COVID-19 has already had a dramatic and profound impact upon the commercial operations and even the solvency of many businesses across many sectors of the Mexican economy. For contracting parties, it is likely to be vitally important that their business partners continue to honor their contractual obligations throughout the crisis, and that their credits are not lost in the event of their business partners’ insolvency. To best protect the rights of such businesses, it may be necessary to obtain urgent binding relief from a competent entity.
Whereas much of the Mexican judiciary is in a state of paralysis, arbitral institutions – including the International Chamber of Commerce (ICC), Centro de Arbitraje de Mexico (CAM) and the Centro de Mediación y Arbitraje CANACO – remain open and fully operational. The ICC, for one, has made adaptations and issued guidance materials designed to mitigate the effects of the crisis on the efficiency of arbitral proceedings. Pertinently, under Article 1421 of the Mexican Commerce Code, arbitrations may be initiated, processed and resolved in principle without any need for any judicial intervention and thus, where contracts provide for dispute settlement by arbitration, it may provide a valuable route to relief in the immediate term.
In this regard, under Article 1479 of the Mexican Commerce Code it is possible to obtain from an arbitral tribunal urgent relief that is necessary to maintain the status quo, pending the final resolution of the broader dispute. Should a party’s contracts provide for dispute settlement under the rules of the ICC it may be possible for them to obtain such relief from an ‘emergency’ arbitrator in as few as 15 days from initiating the procedure.
Accordingly, if any of your contracts provide for arbitration as their means of resolving disputes, and your counterparty is in breach of its obligations, you may be well advised to urgently seek counsel to ensure that your position is as well protected as possible. Our experts can gladly offer their immediate support.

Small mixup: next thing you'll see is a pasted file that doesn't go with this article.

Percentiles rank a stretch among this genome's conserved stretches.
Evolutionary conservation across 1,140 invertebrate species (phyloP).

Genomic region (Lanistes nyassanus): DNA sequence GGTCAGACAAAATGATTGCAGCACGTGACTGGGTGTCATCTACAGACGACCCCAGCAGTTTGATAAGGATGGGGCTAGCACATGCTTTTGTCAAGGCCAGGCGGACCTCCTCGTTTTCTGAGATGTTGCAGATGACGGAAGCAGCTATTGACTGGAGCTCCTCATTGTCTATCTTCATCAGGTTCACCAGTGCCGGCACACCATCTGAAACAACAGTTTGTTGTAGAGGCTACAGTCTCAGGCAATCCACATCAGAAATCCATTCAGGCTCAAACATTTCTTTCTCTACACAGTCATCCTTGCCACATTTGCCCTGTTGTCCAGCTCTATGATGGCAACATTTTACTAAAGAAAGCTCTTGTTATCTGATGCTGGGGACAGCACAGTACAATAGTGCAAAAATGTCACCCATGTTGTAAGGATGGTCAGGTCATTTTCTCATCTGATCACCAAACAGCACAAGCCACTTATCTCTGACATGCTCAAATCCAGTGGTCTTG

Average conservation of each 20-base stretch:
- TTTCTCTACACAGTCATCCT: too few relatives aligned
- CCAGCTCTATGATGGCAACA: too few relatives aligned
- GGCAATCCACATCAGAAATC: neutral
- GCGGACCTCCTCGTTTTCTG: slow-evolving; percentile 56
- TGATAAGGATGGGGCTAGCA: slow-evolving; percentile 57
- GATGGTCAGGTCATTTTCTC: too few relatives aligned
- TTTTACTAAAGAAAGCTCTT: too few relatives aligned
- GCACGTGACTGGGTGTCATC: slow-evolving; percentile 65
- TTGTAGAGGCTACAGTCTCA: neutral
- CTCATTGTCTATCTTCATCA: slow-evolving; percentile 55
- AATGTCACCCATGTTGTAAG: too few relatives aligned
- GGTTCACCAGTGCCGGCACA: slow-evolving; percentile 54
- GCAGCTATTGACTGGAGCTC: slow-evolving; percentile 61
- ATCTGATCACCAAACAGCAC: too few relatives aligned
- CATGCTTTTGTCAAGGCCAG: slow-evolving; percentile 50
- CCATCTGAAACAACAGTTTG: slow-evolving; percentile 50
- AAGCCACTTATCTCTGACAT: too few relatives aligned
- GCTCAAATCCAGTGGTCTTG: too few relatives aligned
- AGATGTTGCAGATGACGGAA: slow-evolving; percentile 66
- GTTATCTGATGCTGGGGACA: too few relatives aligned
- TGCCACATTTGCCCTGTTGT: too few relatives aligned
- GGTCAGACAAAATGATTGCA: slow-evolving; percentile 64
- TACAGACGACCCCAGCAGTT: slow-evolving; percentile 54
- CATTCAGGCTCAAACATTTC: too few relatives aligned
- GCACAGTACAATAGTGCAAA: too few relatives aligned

For those who are already engaged in an ongoing arbitral proceeding, there exists a possibility that COVID-19 shall have an impact upon how their main proceeding is conducted. Generally speaking, arbitral tribunals under the main institutional rules are bestowed duties to conduct arbitral proceedings in an expeditious and cost-effective manner, and, equally, to act fairly and impartially – ensuring that each party has “a reasonable opportunity to present its case.” The COVID-19 pandemic can adversely impact upon how expeditiously an arbitral proceeding is conducted; however excessive countermeasures may impact upon procedural fairness.
Under the Mexican Commerce Code and generally under the procedural rules of arbitral institutions, an arbitral tribunal has the right to conduct an arbitration proceeding in any manner it considers appropriate. The ICC has already suggested that its tribunals may exercise that right by implementing some of the following measures (among others) that parties should be aware of, to mitigate the effects of the pandemic:
• Disposing expeditiously of certain claims or defenses that are considered to be manifestly without merit;
• Ordering that the entirety of the dispute, or discrete issues, may be resolved only the basis of documentary evidence, with no evidentiary hearing;
•Orde ring that no witness or expert evidence shall be required to decide upon certain issues, or ordering that such evidence takes the form of replying to questions posed by the opposing counsel and/or the arbitral tribunal;
• Limiting the number and size of written submissions; or
• Using audioconference and videoconference for in lieu of in-person hearings.
Even at the best of times, arbitral proceedings must be addressed with strategic nuance and a thorough understanding of the applicable contractual and legal regimes. In these times those demands are only heightened. Von Wobeser y Sierra S.C.’s dispute resolution team is highly experienced and specialized in such matters and is available to offer immediate advice to national and foreign enterprises conducting business in Mexico and overseas.
To obtain additional information contact our experts:
Claus von Wobeser, Partner: +52 (55) 5258 1011 | email@example.com
Adrián Magallanes, Partner: +52 (55) 5258 1077 | firstname.lastname@example.org
Montserrat Manzano, Partner: +52 (55) 5258 1018 | email@example.com
Diego Sierra, Partner: +52 (55) 5258 1039 | firstname.lastname@example.org